There are new ways to traverse the mountains in Poppermost Productions winter sports game Snow. Thanks to an update to the open beta, both snowboards and snowmobiles are available in game.
This will be the largest update for the game since it’s release in January 2016, when we took a look at the original open beta launch trailer that focused on skiing. The update trailer showcases the use of both snowboards and snowmobiles, hoping to add some freedom to the game allowing players to now travel up the mountain with the use of the snowmobiles and try out snowboards on the way down.
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Snow is currently in open beta as a free-to-play title on PC through Steam Early Access, however a beta test for Playstation 4 is expected later this year. Support for Playstation VR and Oculus Rift is also in development.
Life Is Strange developer Dontnod Entertainment has released new screenshots for its upcoming game, Vampyr. In them, main character Dr. Jonathan Reid, a doctor recently turned vampire, can be seen both attacking an unsuspecting victim and tending to the needs of an ailing citizen in a 1918 London stricken by the Spanish Flu epidemic.
In Vampyr, Reid is conflicted between the Hippocratic Oath he took as a doctor and the bloodthirst that comes along with his recent transformation. Players will have to choose who to kill and who to spare, with Dontnod claiming that these decisions will impact the story.
Dontnod announced Vampyr last June, and revealed its first screenshots back in February. It's expected to release for the PlayStation 4, Xbox One, and PC sometime in 2017.
Deep Silver and Tequila Works announced that Deadlight: Director's Cut was coming to PS4, Xbox One, and PC in June, and a new trailer shows off what you can expect to see from the 2D zombie-survival game. Most notably, you can learn a bit more about the game's new Survival Arena Mode.
The game is coming June 21 for $19.99. It includes remastered visuals, new weapons, and interactive defenses that can be pushed or blasted apart with gunfire. PS4 and Xbox One players can also access the Nightmare difficulty setting, which was previously only available on PC.
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You probably won't survive this survival mode, since the enemies will keep coming forever. Good luck, for what it's worth.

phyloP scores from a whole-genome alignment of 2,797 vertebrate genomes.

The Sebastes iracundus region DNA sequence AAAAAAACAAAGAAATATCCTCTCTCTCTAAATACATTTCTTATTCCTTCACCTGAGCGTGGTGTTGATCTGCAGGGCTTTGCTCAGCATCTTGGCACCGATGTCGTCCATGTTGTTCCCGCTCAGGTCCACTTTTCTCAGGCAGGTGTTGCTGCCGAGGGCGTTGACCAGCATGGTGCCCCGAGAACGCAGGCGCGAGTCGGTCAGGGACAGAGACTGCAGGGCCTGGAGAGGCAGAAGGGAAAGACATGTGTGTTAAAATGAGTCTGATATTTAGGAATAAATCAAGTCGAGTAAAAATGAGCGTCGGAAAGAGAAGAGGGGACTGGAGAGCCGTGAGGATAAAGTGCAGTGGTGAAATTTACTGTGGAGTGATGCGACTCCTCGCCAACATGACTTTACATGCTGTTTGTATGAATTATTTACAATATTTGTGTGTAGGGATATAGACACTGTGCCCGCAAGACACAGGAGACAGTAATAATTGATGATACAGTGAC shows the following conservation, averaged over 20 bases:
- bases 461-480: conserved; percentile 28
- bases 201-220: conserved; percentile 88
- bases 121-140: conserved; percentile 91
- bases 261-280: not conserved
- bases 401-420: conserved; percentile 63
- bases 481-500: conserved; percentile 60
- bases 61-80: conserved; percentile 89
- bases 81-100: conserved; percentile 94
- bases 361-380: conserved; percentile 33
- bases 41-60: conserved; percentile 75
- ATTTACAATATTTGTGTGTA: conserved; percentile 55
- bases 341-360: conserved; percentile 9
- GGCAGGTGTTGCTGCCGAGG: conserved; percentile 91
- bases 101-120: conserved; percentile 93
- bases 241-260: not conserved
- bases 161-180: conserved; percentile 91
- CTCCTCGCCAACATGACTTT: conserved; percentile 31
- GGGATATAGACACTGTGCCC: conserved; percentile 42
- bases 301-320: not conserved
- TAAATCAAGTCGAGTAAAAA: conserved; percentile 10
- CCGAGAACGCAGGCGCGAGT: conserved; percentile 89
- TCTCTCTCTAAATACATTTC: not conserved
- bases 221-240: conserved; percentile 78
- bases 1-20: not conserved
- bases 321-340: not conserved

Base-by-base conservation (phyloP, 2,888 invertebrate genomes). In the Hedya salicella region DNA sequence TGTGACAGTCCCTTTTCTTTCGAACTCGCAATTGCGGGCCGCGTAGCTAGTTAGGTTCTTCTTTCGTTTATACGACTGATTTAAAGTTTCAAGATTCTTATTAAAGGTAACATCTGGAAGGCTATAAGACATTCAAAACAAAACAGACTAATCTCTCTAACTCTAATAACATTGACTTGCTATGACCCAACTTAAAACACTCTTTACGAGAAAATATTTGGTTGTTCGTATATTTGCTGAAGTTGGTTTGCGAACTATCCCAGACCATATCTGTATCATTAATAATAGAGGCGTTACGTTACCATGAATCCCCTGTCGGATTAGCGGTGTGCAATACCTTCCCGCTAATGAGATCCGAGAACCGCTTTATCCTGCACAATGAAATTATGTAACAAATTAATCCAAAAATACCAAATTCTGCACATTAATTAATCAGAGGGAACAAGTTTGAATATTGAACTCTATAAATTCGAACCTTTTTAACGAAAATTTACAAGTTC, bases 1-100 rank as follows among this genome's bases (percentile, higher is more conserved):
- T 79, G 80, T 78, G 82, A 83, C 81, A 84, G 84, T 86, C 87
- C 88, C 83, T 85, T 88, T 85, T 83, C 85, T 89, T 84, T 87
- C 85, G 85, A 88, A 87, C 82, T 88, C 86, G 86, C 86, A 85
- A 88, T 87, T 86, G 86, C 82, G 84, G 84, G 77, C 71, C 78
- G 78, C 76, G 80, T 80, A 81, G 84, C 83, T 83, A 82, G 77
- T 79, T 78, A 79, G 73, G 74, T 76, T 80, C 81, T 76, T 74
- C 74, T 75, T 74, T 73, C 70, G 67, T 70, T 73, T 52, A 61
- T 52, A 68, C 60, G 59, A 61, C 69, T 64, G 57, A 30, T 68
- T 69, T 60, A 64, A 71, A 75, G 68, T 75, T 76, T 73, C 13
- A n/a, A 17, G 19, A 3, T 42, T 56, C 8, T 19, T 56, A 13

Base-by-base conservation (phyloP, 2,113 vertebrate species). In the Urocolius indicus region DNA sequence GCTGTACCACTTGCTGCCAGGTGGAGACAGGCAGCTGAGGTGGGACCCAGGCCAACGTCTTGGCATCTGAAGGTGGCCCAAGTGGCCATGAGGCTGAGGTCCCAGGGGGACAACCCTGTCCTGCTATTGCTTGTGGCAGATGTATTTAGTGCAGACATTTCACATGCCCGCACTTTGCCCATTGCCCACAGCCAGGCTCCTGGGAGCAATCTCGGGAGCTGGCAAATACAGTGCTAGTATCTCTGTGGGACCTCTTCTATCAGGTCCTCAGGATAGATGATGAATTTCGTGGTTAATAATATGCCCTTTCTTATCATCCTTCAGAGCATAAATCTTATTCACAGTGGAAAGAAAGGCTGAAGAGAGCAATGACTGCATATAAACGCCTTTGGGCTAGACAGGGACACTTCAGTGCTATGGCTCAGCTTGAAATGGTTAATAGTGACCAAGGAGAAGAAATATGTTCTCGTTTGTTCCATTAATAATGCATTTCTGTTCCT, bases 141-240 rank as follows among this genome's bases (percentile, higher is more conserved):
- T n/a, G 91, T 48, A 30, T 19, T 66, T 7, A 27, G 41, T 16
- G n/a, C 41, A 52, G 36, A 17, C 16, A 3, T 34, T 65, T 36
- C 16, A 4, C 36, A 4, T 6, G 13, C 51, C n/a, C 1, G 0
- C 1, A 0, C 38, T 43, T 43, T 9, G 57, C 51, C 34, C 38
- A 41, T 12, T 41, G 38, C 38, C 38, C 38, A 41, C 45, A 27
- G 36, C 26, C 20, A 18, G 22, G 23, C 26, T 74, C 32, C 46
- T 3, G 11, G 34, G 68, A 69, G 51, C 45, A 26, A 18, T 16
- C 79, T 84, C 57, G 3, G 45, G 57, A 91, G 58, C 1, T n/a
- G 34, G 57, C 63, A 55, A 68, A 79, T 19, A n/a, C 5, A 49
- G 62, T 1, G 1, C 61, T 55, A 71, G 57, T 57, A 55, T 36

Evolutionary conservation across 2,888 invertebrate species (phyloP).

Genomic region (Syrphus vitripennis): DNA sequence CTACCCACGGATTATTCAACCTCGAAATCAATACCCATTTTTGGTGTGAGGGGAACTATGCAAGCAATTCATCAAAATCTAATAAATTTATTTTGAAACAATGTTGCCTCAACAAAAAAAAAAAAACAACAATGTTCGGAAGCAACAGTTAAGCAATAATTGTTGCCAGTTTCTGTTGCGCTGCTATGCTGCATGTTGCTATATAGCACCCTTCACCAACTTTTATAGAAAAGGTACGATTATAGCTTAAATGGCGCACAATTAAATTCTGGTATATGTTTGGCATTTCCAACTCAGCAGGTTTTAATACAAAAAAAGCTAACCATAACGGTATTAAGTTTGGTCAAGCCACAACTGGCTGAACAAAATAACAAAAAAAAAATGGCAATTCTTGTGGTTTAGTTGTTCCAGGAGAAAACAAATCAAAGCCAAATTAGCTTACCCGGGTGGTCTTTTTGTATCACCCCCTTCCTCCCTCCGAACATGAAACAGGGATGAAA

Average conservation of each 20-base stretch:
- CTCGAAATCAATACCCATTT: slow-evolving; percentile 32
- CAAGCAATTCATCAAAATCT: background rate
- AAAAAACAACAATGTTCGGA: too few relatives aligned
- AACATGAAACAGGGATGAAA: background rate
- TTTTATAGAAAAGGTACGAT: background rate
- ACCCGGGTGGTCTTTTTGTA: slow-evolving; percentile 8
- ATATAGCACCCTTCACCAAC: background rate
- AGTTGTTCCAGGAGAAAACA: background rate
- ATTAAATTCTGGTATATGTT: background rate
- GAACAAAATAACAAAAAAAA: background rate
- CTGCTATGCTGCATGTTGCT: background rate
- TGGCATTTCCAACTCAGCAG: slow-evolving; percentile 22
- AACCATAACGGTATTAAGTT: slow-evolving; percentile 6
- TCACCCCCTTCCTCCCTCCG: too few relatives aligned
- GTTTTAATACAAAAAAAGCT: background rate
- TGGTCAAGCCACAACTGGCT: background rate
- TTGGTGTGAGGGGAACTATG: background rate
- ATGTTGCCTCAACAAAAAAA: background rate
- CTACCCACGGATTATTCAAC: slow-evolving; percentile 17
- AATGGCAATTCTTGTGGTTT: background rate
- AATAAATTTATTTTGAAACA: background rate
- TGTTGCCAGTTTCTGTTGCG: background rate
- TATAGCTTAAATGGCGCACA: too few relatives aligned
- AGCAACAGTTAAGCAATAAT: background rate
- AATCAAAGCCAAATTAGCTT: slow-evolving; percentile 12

Activision has once again enlisted the help of Platinum Games for one of its licensed titles. Platinum didn’t hit the mark with The Legend of Korra, but things turned around with Transformers: Devastation.
Today we’ll find out where Teenage Mutant Ninja Turtles: Mutants in Manhattan lands. Heavily influenced by IDW’s recent Turtles comics, players can team up in four-player online co-op.
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The trailer above features familiar enemies, including Shredder, Rocksteady, Bebop, and Krang. Die-hard fans will also recognize Wingnut, Karai, and Armaggon.
Teenage Mutant Ninja Turtles: Mutants in Manhattan is out today for PlayStation 4, Xbox One, PlayStation 3, Xbox 360, and PC.
Iam Setsuna has captured a lot of buzz since its reveal, where Tokyo RPG Factory noted it was inspired by classic RPGs, ranging from Chrono Trigger to earlier Final Fantasy games. After getting some hands-on time, it’s easy to see that influence and feel nostalgic, but I am Setsuna also immerses you with its beautiful music and tragic story. The more I played it, the more I was drawn to the world.
I am Setsuna starts off simple: As a young mercenary named Endir, you help defeat the monsters invading the land. As you search a snowy forest to serene piano music, you come across a vicious bear holding a woman hostage. During the encounter the classical piano score revs up its intensity.
The active-time battle system is reminiscent of Chrono Trigger, right down to combo attacks that you can unlock once more members enter your party. For now, it’s just a matter of waiting for my bar to charge to unleash attacks, as they’re on a cooldown before I can use them again. Edir can also use tech attacks to hit multiple enemies at once. This comes in handy for the pesky penguins I face after I defeat the bear and save the girl. There are no random encounters, but being in the vicinity of an enemy will trigger combat.